Blog dedicated primarily to randomly selected news items; comments reflecting personal perceptions

Monday, March 20, 2017

Millennials, Gen Xers at Risk

"People born in 1990, like my son, have double the risk of colon cancer and quadruple the risk of rectal cancer [in comparison to someone born in 1950]."
"They [younger people] carry the risk forward with them as they age."
Rebecca Siegel, epidemiologist, American Cancer Society

"I wasn't really trying to lose weight, but I just didn't enjoy eating [as a 29-year-old colon cancer victim whose symptoms were loss of appetite, weight loss]."
"I definitely want to get the word out: If you have symptoms that may be linked to cancer, colorectal cancer or any kind, get it checked out."
Chris Roberts, colon cancer patient
X-ray of colon tumor
ON THE RISE  For decades, colorectal cancer rates have been falling, but a new report finds an uptick in the rates among U.S. adults under 50. Here, an X-ray illustrates where a colon tumor (green) has constricted the large intestine. Biophoto Associates/Science Source

Thanks to the widespread screening that takes place with tests such as colonoscopies, colorectal cancer rates have declined substantially in the past years, with greater awareness due to information campaigns and physicians being alert for symptoms in their older patients. Screening by colonoscopy is recommended from age 50 onward. For African-Americans, screening is advised beginning at age 45, taking into consideration the higher risk among that community.

It was unthinkable to refer people in their 20s or 30s for screening, since those cancers were always known to strike older people. But just as the incidence of colon and rectal cancers have declined among the older population, for some mysterious reasons that researchers have been unable to identify, they have risen among younger populations. And, because this is still an emerging situation, when young people present with symptoms synonymous with those cancers, doctors diagnose other illnesses.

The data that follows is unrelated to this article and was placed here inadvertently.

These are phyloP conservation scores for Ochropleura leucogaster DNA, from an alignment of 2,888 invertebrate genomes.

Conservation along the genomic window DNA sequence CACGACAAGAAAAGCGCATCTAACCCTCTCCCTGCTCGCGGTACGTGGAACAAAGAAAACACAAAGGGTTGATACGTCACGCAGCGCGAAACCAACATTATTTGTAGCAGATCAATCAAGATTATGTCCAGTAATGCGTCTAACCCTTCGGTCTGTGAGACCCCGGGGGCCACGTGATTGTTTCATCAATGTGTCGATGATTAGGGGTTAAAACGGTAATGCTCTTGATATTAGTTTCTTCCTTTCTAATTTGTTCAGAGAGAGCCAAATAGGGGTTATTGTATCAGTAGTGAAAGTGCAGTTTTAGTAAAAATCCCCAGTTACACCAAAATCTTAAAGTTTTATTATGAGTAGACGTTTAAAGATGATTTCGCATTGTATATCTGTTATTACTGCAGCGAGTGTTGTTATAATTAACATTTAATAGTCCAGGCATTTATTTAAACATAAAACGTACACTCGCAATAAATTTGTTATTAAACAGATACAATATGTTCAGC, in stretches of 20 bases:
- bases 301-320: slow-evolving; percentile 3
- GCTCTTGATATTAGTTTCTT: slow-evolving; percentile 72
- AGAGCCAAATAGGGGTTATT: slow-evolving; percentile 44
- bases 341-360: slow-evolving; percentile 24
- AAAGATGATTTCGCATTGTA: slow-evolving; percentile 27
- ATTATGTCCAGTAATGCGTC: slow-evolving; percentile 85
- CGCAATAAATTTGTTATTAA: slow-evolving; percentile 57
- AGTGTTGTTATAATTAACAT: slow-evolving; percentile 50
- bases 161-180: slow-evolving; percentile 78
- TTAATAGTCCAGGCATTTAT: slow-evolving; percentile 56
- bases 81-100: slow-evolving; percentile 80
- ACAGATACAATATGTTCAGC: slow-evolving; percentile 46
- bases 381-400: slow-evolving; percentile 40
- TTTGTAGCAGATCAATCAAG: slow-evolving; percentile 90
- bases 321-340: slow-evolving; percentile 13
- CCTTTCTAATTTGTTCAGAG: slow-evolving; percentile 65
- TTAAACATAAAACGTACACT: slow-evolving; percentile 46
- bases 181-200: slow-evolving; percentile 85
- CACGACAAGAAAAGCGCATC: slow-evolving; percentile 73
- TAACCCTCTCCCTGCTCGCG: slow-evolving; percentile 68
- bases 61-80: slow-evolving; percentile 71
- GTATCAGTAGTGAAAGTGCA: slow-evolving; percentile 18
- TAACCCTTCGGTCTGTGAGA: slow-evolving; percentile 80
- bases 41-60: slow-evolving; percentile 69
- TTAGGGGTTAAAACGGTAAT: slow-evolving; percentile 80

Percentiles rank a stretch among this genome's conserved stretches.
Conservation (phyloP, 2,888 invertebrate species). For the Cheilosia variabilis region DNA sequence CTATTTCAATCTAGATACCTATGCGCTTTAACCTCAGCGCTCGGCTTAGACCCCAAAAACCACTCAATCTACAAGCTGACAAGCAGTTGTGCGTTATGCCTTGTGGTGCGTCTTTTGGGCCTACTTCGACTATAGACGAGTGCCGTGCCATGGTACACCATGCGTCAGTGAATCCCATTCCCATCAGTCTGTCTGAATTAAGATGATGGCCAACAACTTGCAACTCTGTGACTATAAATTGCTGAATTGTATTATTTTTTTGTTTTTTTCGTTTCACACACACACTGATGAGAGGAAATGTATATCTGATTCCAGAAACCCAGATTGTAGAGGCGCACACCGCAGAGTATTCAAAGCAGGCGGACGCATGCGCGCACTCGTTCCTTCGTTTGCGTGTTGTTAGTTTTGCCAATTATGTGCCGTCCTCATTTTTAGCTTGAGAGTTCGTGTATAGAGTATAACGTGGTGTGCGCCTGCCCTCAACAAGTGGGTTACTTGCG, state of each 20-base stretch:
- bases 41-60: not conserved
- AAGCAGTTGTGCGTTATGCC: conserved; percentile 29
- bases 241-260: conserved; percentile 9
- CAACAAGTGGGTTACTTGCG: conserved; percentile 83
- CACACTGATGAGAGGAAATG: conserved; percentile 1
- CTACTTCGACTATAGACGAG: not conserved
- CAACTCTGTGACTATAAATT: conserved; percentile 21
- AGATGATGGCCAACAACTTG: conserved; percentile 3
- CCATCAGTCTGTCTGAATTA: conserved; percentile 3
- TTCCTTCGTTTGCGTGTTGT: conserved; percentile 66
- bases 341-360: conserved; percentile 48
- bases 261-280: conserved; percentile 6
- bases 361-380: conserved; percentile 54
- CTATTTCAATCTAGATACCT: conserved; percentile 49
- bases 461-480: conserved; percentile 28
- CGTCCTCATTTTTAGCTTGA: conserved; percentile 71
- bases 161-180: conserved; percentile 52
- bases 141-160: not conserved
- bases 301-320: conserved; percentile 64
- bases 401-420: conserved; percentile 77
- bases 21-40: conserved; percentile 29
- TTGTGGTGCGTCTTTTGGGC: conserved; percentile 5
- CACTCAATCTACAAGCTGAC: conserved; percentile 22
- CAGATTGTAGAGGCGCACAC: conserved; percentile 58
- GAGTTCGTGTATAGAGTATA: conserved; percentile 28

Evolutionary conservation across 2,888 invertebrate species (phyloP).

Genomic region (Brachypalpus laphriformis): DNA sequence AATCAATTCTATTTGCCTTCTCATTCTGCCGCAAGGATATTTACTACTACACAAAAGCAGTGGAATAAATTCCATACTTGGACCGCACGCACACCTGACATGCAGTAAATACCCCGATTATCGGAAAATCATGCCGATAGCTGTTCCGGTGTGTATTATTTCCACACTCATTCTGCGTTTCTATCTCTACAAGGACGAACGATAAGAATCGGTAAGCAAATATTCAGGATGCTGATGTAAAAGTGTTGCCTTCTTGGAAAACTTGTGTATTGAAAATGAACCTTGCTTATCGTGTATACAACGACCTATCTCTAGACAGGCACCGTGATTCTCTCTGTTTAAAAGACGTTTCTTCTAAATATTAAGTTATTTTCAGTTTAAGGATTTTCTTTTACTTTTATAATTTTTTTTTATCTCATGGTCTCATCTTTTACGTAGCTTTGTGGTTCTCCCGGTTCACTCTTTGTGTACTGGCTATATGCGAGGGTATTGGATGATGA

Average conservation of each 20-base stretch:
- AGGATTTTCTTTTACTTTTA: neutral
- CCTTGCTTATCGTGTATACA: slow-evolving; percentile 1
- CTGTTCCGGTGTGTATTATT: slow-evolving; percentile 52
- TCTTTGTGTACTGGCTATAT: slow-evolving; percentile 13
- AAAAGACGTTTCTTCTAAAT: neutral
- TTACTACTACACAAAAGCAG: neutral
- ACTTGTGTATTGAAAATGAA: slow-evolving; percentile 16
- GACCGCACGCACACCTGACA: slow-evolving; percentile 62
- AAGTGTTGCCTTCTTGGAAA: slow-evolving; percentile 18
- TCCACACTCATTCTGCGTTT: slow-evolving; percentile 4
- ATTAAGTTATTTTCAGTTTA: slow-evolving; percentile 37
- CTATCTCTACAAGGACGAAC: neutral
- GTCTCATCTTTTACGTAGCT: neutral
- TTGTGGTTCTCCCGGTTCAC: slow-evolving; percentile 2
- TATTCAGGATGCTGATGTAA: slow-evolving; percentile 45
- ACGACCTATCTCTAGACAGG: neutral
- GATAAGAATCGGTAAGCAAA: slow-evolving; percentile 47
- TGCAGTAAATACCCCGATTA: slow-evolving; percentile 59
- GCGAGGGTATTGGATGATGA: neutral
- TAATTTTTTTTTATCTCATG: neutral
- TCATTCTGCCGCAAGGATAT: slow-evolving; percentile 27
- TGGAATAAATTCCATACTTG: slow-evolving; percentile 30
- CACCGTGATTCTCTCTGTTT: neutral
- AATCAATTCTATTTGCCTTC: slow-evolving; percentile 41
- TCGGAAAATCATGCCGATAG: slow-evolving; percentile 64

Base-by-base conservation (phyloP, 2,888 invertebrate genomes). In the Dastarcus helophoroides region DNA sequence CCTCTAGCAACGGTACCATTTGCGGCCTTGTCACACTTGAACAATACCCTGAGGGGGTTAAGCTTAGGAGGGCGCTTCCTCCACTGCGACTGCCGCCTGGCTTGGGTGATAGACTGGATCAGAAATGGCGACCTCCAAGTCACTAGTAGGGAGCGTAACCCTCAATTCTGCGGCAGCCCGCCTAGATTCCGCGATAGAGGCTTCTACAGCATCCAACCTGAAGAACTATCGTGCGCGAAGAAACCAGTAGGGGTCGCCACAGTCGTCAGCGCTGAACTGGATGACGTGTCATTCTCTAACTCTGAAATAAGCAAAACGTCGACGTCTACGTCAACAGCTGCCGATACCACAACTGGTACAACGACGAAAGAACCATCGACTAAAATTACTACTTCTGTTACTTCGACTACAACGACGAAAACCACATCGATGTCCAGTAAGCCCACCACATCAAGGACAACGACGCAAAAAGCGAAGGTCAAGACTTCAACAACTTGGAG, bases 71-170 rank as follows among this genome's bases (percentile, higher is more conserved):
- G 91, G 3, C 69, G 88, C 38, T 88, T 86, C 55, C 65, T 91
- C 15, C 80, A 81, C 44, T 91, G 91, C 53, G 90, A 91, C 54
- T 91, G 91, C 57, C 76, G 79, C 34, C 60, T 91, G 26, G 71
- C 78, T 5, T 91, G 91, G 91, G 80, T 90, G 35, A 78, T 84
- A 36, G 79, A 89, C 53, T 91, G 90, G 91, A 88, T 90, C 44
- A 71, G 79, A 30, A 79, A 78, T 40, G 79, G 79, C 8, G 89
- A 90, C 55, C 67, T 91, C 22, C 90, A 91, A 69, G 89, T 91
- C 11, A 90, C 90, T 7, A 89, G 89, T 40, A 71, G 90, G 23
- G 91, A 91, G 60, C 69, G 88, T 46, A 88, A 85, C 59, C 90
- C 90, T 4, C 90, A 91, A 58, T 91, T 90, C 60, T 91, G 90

The American Cancer Society estimates that about 13,500 new cases of colon and rectal cancers will be seen to appear in the under-50 group in the United States this year. It is now recognized that rectal cancers are on a sharp rise in an younger age cohort, their incidence growing more swiftly than cancers that occur in other parts of the large intestine or colon. In the same time frame over 95,500 cases of colon cancer and close to 40,000 of rectal cancer in all age groups will be diagnosed.

Dr. Siegel, with the American Cancer Society is the lead author of a new report outlining these figures; her report recently published in the Journal of the National Cancer Institute. The risk of colon cancer among those born in 1990 was identified as five per million people of that birth group, a rise from three per million at the same age in 1950. As for rectal cancer, it has increased dramatically from 0.9 per million for those born in 1950 to four per million for those born in 1990.

What the medical community now realize is that because young people are not targeted for colon or rectal cancer as their older counterparts are, by the time their cancers are diagnosed they have all too often advanced to the point where their treatment may not succeed; some of the cancers so well established that treatment is no longer even feasible.

One young woman, at age 20, visited her doctor repeatedly with the complaint of blood in her stool. She was dismissed with the diagnosis of internal hemorrhoids, entirely because of her age, untypical for diagnosing cancer. Eventually the diagnosis of cancer was made, but by that point the colon cancer had advanced, at age 22. She underwent surgery and chemotherapy, and was pronounced free of cancer.

A 40-year-old woman, mother of four, experienced chronic constipation for years on end. Finally seeking medial help, she attended a clinic emergency room and a scan detected a tumour in her colon "the size of  a tennis ball". The cancer, however, had not yet spread. The young man quoted above, Chris Roberts, had moved to New York and was without a regular doctor's care. When he did find one and described his symptoms, including the loss of nine kilos, the doctor went right to work.

An ultrasound discovered that tumours had spread to his liver. Surgery followed to remove parts of his colon and liver, and then came chemotherapy. He is quick now to give advice to other young people who experience the tell-tale signs of cancer. And no one knows whether the trend for these cancers to strike young people will continue the upward trajectory.

<a href="">A study shows</a> cancer deaths in counties across the nation, revealing clusters that have lagged behind national cancer efforts. Deaths from all cancers in 2014 were highest along the Mississippi River, near the Kentucky-West Virginia border, western Alaska and the South in general. Deaths were lowest in places like Utah and Colorado.
Deaths from all cancers in 2014 were highest along the Mississippi River, near the Kentucky-
West Virginia border, Western Alaska and the South in general. Deaths were lowest in places like Utah and Colorado.

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